First she says to make a list in your journal of the names of all the influential people in your life. Could be family, friends, LJ buddies who make you think, significant other(s), whatever. Then ask yourself the following questions about each person.
1. Does this person push food on you?
The solution for someone who does push food, is to try and find out *why*, and if they're even aware of it. She suggests that if it's just a friend or loved one who NEEDS to cook for you, give them some complicated but yummy diet recipes that you don't bother making yourself, but that you'd be surprised and pleased to have them cook for you. This lets them play creatively, but stay within the realms of what you can eat. If it just happens to be someone who is sabotaging your health and won't stop, you may have to either walk away, or "wall up" that person so that they can't affect you. My understanding is, sometimes you just have to say to yourself, "You know, Auntie won't do the diet thing for me. She means well but doesn't think and really doesn't care in the long run. I need to be aware and wary around her when it comes to food. I need to find ways to socialize with this person that don't include food." You might do things that don't include eating, or make a habit of eating a huge (good) meal right before going over, so you can honestly say, "Oh, thank you SO much, it looks great, but i'm stuffed!"
2. Is this person afraid that if you change you will outgrow or leave him?
She talks a lot about how some people have significant others who are threatened by the idea of having their partner suddenly turn from a couch potato to a stud(ette). Because of their own self esteem, they figure that they got you because you were fat or overweight, and you took them because you didn't have a lot of choices, and therefore if you STOP being fat, you'll find someone worthwhile. Most SO's that are like this, really just "don't get" that you love them. It takes a lot of time and help (and sometimes professional help) for them AND you, to work past it. Jillian wants us to confront (gently) the people who do this to us. Point out their destructive behaviors, and explain that you love them, you're not going anywhere, but that X is harmful to my diet, and therefore harmful to me. If you try everything and still fail to get them to stop their harmful-to-you ways, you may need to reconsider the relationship, because maybe this person isn't thinking about your needs and what's best for you. Bottom line, you're responsible for you.
3. Is this person openly jealous when good things happen to you?
Jillian tells a story of a friend who, ever time she lost weight, would go out and buy her a bunch of her favorite junk food "as a treat" to kind of ruin her diet. She asks us to really assess whether people who are doing this are really worth it. She admits (thank you Jillian!) that sometimes, the answer is yes, it's worth it. If you decide to continue a relationship wherein you are actively being sabotaged, you need to continueally point out the damage to the person, gently whenever possible. It becomes hard for them to act like such an ass if you're continuing to be good, not attacking them, and pointing out what an ass they're being. She reminds us that we are ultimately in control of our own lives and health and we need to keep that foremost in our minds.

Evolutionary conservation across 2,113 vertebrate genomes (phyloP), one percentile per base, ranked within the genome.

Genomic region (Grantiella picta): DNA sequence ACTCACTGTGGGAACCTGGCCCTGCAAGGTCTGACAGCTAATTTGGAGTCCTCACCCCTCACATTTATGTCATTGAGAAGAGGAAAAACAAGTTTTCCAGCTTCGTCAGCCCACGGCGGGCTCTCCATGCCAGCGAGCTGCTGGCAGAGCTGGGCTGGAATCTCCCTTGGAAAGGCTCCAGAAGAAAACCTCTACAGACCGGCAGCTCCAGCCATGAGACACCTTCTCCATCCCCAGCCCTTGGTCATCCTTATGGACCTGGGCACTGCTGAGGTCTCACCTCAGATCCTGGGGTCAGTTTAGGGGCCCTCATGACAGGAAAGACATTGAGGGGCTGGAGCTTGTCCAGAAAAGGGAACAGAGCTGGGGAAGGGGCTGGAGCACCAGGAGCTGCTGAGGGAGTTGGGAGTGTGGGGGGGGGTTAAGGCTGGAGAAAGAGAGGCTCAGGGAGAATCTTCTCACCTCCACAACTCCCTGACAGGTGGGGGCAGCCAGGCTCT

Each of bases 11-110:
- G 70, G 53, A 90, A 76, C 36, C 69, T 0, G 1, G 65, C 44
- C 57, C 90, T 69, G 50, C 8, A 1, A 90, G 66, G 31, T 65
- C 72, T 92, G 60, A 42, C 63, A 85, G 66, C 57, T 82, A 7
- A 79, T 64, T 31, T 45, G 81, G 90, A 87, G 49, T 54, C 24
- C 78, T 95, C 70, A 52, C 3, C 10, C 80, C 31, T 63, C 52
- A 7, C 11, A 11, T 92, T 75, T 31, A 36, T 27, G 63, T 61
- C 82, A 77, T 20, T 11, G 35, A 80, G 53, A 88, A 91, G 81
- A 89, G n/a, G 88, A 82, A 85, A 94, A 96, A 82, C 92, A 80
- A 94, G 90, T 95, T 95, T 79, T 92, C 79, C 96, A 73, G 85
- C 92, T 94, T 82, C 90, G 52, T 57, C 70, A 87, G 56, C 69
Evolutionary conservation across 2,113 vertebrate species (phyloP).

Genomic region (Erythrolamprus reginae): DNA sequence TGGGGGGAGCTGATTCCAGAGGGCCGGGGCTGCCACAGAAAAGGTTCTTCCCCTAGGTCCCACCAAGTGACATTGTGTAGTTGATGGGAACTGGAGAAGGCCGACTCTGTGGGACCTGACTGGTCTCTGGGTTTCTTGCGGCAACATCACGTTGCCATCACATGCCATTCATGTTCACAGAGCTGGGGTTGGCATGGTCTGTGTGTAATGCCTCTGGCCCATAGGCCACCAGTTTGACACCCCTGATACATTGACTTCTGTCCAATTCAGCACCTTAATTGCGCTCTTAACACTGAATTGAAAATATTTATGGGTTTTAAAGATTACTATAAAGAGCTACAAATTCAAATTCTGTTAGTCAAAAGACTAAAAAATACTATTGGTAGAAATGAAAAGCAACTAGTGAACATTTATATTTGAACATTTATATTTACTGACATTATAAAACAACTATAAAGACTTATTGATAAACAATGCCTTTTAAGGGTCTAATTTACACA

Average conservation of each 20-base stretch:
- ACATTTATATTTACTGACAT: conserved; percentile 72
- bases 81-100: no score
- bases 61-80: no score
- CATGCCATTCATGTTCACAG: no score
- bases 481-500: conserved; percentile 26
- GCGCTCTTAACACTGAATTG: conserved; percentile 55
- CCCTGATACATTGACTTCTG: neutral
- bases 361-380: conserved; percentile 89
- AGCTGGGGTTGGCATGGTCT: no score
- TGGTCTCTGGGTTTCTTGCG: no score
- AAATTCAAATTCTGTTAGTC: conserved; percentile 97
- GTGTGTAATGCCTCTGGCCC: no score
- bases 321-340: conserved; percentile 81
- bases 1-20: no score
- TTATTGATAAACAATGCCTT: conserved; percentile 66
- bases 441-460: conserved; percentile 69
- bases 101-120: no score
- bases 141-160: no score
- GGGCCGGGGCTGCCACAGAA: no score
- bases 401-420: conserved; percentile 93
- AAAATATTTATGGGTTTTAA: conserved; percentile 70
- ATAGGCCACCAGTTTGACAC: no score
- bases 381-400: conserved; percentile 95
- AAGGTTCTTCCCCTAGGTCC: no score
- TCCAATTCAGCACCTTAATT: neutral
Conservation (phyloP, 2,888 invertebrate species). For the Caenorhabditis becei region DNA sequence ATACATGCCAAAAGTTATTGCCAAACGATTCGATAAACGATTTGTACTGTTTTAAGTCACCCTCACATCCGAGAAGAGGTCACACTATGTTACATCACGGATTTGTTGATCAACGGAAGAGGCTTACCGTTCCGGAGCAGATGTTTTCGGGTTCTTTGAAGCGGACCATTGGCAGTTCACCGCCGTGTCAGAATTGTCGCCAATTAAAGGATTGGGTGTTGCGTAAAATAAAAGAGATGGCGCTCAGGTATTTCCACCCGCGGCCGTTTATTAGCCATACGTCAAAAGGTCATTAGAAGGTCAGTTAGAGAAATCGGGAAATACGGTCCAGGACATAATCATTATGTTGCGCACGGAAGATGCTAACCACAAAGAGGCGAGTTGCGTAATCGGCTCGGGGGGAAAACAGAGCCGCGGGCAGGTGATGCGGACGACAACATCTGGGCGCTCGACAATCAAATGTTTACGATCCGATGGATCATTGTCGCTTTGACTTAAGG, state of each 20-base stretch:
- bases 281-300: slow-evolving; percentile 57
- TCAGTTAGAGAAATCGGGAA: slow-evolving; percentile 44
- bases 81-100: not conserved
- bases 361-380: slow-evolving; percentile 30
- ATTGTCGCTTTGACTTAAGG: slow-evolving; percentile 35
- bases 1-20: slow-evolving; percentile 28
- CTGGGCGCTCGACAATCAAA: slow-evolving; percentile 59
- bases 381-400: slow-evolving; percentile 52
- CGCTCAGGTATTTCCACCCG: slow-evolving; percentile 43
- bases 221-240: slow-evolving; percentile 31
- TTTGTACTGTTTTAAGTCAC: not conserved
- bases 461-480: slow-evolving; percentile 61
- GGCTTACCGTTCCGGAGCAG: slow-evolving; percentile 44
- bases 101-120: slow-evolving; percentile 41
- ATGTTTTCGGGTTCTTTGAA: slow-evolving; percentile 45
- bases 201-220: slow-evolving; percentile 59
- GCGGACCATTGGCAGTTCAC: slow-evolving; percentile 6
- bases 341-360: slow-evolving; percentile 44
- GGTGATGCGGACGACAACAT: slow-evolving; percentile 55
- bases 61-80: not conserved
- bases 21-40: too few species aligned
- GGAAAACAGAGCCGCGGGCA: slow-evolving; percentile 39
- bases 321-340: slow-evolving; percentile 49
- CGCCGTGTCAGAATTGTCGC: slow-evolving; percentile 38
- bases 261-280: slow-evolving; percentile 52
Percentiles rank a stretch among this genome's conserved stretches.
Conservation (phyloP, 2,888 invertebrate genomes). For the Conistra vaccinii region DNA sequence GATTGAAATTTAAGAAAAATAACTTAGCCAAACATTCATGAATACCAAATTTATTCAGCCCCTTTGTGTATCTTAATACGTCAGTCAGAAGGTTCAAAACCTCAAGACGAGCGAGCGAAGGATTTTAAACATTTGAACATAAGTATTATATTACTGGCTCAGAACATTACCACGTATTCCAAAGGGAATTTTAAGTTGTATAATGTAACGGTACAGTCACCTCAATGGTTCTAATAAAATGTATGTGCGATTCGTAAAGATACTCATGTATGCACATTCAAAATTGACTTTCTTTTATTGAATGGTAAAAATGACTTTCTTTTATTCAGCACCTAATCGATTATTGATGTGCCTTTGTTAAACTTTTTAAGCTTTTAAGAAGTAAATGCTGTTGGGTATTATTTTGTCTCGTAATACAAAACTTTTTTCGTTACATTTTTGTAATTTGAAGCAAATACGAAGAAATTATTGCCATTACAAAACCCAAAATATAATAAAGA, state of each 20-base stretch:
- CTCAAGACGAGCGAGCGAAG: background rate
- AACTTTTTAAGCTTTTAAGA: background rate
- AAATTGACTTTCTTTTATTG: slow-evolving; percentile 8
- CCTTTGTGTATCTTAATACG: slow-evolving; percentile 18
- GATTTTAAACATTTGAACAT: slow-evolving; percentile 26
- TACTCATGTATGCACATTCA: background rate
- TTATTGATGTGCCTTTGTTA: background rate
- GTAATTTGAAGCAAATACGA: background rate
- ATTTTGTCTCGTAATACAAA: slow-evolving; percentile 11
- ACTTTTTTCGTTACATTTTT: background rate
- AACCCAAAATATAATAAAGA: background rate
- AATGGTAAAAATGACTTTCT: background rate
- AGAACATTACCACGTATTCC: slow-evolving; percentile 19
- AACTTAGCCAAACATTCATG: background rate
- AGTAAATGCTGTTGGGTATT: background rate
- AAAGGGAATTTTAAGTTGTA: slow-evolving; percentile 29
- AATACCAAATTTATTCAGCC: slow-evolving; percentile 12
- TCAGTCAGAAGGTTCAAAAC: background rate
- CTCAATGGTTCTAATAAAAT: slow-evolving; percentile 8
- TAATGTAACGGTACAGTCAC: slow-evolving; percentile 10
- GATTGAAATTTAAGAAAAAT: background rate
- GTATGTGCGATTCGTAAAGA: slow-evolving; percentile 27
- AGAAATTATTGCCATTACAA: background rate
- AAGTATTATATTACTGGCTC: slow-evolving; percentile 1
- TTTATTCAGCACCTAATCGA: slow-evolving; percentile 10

She talks a lot about letting people know that you're on a weight-loss plan, and giving them positive ways to help you out, if they care to. Explain your goals, and why you're doing this. Ask for help, ask for them to join you if they're willing, and to at least give verbal encouragement if not. Let them know what you can't eat, so that they don't inadvertently put something down in front of you that you can't have. Also, let people know what kind of *emotional* support you need, to continue your weight loss. Don't just say, "I need your support," because it doesn't MEAN anything. She wants us to actually tell people, "It would be nice if you asked how my morning run was when you call me, because it reminds me that i should have been running," or, "I need to feel like I'm still a part of the group. Can we all meet at this restaurant that serves food that I can eat, and have our meeting there?"
Then she points out the three "key relationships" you need to make or deepen, to help you change your life.
1. A partner in crime. Basically, someone to walk with you, diet with you, meet you at the pool for a swim each morning, whatever. Someone you can depend on to encourage you to do what is right each and every day. This one is SO hard for me... Amo doesn't really have time to do daily exercise (and he's usually watching a baby while i exercise, so i *can* exercise), and sis is so tired when she gets home from work. Farnham is not into doing the gym thing with me and i can't afford to go out to his gym all the time anyhow. i wish i had someone close enough by that would exercise with me every day.
2. A role mode. You need to have someone to look up to, who you can trust to educate you about health and fitness, give you advice, etc. For me, my role models are two: Suzy, from the second season of the Biggest Loser (she's my height, and a little over my weight when she started), and Jillian (author of the book and one of the trainers, who also used to be large, and is about my height). i can't ask them direct questions, but i can read what they have to say, and if desperate, i can shoot them a question via the message boards.
3. A fan. This is someone who just wants to see you happy and successful, who cheers you on no matter what. Might be a kid, a parent, a best friend, doesn't matter. This would be Amo and Farnham.
These three people give you support and let you know you're not doing it alone, which is hugely important. It "maximizes your success" as Jillian says.